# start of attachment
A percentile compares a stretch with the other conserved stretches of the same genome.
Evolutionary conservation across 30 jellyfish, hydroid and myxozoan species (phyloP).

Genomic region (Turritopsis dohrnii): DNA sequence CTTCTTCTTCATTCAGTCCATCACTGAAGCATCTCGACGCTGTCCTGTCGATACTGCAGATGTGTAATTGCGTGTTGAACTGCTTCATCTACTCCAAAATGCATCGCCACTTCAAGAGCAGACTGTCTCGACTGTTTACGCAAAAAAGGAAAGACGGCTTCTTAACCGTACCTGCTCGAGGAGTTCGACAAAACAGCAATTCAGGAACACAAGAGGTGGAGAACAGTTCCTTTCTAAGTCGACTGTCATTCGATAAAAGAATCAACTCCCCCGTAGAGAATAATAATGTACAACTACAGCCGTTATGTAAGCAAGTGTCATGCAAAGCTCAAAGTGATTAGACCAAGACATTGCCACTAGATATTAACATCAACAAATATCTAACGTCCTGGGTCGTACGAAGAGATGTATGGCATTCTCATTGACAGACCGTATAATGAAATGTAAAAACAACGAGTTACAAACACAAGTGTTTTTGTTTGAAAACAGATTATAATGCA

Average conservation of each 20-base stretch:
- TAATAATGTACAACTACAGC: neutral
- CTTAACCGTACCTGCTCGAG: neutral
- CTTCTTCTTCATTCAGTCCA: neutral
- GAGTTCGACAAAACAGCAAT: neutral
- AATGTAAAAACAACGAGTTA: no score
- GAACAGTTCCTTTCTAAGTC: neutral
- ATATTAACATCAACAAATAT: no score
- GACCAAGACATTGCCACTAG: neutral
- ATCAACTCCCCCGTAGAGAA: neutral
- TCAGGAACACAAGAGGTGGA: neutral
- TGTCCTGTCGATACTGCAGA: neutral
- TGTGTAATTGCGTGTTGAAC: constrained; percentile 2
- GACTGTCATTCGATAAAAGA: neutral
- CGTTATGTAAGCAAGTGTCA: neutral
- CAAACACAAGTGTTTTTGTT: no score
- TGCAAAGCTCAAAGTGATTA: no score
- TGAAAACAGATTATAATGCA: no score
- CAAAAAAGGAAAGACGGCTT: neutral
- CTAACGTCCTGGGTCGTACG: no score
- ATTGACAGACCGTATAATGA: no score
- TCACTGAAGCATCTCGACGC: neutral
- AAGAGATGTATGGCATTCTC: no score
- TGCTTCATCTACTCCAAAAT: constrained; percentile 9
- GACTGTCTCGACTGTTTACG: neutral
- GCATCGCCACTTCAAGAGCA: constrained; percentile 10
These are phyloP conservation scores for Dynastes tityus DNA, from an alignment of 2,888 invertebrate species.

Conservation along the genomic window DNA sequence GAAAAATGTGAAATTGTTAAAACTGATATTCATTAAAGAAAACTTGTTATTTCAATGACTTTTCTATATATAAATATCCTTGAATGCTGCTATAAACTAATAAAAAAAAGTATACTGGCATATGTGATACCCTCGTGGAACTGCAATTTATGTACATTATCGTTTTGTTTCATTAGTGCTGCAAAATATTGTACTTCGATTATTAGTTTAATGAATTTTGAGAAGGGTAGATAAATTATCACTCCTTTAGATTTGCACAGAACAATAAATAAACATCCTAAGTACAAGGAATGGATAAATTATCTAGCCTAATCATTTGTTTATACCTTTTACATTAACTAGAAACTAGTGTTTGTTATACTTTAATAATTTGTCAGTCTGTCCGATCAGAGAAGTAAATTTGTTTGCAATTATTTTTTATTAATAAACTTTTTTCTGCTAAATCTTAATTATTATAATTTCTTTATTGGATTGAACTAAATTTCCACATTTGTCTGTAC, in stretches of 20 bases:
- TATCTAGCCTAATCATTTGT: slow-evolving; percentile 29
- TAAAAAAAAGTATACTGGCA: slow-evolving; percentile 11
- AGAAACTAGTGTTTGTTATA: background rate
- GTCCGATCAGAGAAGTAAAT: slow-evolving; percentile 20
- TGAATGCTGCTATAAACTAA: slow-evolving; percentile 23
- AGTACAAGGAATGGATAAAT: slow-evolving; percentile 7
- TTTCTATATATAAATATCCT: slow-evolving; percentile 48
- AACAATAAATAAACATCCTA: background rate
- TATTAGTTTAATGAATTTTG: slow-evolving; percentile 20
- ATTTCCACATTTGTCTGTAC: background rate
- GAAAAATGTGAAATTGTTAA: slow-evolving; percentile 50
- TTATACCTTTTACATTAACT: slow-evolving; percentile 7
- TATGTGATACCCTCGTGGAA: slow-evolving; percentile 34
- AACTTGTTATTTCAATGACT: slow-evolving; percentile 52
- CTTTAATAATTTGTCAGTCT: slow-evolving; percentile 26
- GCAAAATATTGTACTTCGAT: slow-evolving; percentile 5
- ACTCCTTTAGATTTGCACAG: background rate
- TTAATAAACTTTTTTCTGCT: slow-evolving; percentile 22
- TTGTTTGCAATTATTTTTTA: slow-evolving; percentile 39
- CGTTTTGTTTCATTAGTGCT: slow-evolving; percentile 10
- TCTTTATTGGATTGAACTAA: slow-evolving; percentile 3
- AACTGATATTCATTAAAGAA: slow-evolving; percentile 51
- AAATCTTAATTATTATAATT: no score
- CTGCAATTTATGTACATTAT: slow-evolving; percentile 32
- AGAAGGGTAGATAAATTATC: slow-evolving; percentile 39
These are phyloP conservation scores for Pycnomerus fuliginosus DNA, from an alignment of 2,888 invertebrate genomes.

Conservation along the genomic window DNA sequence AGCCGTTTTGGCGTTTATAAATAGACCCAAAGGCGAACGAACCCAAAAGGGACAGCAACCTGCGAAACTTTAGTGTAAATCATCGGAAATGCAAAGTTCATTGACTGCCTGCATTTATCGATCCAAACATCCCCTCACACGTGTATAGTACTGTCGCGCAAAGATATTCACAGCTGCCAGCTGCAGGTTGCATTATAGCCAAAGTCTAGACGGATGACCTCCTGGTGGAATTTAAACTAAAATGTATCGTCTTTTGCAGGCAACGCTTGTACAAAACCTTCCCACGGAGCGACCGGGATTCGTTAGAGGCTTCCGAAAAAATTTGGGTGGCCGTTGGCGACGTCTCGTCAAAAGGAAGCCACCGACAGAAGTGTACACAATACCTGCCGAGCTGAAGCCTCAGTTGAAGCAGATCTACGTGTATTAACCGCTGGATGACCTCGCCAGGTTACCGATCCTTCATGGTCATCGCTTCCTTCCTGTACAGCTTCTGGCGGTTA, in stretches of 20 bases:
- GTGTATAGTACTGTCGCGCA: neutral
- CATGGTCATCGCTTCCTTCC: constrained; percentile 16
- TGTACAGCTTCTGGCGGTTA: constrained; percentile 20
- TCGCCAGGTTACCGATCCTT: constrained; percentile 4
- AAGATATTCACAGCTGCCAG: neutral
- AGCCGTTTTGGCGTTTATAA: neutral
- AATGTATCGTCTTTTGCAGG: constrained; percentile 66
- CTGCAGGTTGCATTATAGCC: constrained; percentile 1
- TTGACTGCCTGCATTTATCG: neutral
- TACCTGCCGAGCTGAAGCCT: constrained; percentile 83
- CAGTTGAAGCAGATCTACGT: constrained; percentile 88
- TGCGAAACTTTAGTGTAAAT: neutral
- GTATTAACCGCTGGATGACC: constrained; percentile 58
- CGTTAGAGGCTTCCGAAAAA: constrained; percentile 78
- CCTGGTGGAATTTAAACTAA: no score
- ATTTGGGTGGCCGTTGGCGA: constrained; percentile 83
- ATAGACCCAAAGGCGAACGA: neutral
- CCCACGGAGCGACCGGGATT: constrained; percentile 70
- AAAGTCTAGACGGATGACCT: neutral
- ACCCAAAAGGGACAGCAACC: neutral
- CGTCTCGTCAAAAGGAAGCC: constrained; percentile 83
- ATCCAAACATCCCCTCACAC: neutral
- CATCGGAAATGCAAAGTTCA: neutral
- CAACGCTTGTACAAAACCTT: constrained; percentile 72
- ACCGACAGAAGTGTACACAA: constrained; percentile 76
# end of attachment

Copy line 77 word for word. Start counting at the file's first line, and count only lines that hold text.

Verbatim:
- AAAGTCTAGACGGATGACCT: neutral